Mr Singh’s is a mysterious rags-to-riches story. He claims to preside on a Rs10,000-crore business empire that includes chicken farming, real estate, food processing, healthcare, aviation, etc, and, of course, there is Tehelka in which he holds almost all the shares today. Some of the biggest CIS violators who have thrived for two decades by claiming to have raised funds from faceless investors, who can be identified for claiming refunds, are now meeting their nemesis. If SEBI manages to make all the major CIS promoters shut shop, it shows that a major systemic clean-up of unaccounted funds is possible even with the existing rules.



Meenal Mamdani

2 years ago

Excellent article. We citizens are indeed grateful to MoneyLife for exposing this rot in the system.

In addition, MoneyLife also holds various seminars to improve financial literacy. Consumers are well served by such watch dogs of finance.

One wonders why any one would fall for these CIS. My cousin who is a broker says that most of his clients are reluctant to spend time to learn the ropes of investing. They would rather put their faith in his advice. It makes him very uncomfortable but that seems to be the way we Indians function - rather than spend the time and effort to educate ourselves, we would rather trust a so called wise man. And this behavior is rampant, educated and not-so-educated.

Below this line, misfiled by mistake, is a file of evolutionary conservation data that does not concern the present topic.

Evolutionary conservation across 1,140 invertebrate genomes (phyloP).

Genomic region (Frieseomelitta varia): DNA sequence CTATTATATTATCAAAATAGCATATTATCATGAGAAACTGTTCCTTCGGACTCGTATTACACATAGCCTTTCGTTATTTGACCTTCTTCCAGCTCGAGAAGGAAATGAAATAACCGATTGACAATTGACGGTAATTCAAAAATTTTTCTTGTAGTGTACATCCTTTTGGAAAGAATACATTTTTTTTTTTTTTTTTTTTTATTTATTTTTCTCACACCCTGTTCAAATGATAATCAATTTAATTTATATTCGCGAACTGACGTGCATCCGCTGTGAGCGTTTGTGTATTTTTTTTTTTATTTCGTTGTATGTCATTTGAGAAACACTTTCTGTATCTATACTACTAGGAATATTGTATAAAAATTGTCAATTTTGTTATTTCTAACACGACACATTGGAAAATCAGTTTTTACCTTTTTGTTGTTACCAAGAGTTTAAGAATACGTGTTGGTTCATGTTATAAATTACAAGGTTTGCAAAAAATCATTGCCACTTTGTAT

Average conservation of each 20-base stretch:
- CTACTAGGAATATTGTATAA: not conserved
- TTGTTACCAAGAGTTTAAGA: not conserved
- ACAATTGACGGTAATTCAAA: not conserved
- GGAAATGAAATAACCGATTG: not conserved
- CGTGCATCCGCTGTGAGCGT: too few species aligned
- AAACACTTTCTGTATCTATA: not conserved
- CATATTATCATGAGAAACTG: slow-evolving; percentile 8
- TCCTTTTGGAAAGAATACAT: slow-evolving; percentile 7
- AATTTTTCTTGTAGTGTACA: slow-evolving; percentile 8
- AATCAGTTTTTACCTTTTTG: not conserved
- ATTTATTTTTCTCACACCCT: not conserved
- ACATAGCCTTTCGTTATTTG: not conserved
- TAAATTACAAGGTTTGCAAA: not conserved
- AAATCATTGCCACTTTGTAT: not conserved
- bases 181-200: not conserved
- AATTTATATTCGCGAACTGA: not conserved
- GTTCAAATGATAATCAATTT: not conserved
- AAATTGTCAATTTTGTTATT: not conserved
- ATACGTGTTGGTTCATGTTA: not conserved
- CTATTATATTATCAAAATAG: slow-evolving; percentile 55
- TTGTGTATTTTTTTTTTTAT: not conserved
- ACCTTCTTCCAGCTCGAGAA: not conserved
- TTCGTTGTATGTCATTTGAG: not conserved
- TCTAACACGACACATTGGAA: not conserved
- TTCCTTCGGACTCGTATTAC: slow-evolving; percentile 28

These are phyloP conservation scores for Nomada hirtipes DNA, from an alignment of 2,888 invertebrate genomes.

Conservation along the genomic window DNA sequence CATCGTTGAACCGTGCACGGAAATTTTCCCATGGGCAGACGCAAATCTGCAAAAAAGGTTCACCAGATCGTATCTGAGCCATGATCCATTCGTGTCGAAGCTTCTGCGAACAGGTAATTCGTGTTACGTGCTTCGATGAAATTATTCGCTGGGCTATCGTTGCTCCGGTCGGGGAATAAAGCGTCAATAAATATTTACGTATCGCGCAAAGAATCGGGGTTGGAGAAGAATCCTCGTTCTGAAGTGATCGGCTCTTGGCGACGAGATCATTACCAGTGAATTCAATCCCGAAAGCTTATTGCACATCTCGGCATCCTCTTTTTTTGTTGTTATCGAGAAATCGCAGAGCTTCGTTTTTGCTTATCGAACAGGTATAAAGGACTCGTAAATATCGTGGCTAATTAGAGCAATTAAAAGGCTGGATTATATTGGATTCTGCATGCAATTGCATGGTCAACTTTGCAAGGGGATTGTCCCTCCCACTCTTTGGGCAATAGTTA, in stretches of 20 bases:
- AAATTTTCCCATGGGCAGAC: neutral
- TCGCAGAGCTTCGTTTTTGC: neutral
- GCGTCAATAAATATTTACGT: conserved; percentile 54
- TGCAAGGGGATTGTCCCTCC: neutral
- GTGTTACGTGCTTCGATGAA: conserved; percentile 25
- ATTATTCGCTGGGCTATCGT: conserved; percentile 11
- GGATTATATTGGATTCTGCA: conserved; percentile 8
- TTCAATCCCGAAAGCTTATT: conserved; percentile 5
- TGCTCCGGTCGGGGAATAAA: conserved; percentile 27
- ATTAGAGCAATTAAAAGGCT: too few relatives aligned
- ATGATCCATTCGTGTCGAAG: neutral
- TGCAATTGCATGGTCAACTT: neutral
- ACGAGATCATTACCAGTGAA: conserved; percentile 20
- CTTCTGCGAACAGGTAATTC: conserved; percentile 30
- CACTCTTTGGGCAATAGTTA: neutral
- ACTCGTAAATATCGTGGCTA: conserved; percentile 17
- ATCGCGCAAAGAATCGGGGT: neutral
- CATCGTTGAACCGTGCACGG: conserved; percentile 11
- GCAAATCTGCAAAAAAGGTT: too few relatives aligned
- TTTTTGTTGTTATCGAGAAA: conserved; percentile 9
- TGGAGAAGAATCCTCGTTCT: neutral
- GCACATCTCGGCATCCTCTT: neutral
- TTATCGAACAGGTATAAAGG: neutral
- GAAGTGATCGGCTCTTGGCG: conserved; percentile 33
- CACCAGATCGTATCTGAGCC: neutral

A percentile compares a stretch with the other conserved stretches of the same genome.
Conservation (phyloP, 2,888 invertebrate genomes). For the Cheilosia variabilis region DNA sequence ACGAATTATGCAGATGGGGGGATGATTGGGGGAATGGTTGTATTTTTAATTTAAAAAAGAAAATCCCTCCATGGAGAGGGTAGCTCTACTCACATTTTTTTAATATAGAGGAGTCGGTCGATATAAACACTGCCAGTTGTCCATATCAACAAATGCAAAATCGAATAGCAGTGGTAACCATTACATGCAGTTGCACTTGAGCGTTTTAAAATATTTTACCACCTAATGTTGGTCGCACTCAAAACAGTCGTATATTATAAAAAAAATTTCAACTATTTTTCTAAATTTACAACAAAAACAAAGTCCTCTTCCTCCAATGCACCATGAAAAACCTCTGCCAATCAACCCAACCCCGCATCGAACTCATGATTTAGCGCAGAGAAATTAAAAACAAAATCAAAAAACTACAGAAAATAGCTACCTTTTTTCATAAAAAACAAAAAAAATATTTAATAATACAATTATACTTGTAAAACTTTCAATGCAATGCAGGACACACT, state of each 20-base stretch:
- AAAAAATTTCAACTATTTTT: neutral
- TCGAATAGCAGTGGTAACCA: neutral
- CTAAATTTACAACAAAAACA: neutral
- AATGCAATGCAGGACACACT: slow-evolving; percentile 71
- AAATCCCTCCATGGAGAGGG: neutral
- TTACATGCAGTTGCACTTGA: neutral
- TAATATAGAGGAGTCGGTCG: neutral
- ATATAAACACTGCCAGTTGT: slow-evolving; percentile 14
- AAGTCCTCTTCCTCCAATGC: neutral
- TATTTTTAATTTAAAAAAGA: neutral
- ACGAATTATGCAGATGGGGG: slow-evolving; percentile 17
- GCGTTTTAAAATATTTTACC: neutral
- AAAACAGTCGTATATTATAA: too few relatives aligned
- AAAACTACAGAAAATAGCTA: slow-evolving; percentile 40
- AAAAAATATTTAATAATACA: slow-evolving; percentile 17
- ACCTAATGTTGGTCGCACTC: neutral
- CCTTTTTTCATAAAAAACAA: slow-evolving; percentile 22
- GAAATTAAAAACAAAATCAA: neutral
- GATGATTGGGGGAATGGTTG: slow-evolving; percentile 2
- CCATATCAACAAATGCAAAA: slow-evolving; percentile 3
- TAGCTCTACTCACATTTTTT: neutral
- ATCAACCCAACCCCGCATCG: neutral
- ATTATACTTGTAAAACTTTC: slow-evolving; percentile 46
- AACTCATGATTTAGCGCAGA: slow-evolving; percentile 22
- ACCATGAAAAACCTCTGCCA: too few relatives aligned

2 years ago

It has been a few years since SEBI is after Sahara. If they indeed had any genuine investors, there wouldn't be so much debate whether Sahara has repaid them or not since those who haven't been paid so long would have shown up on streets in some form of protest or other. Remember CRB? Since nothing has happened so far, it can be fairly assumed that all the money that was apparently raised as deposits was nothing but black money of politicians being converted to white through some dubious deals.


Shirish Sadanand Shanbhag

In Reply to Gupta 2 years ago

Gupta ji, I fully agree with your views. It is a reality that for any scam, whatever investigation is instituted by the Government, it continues for ever.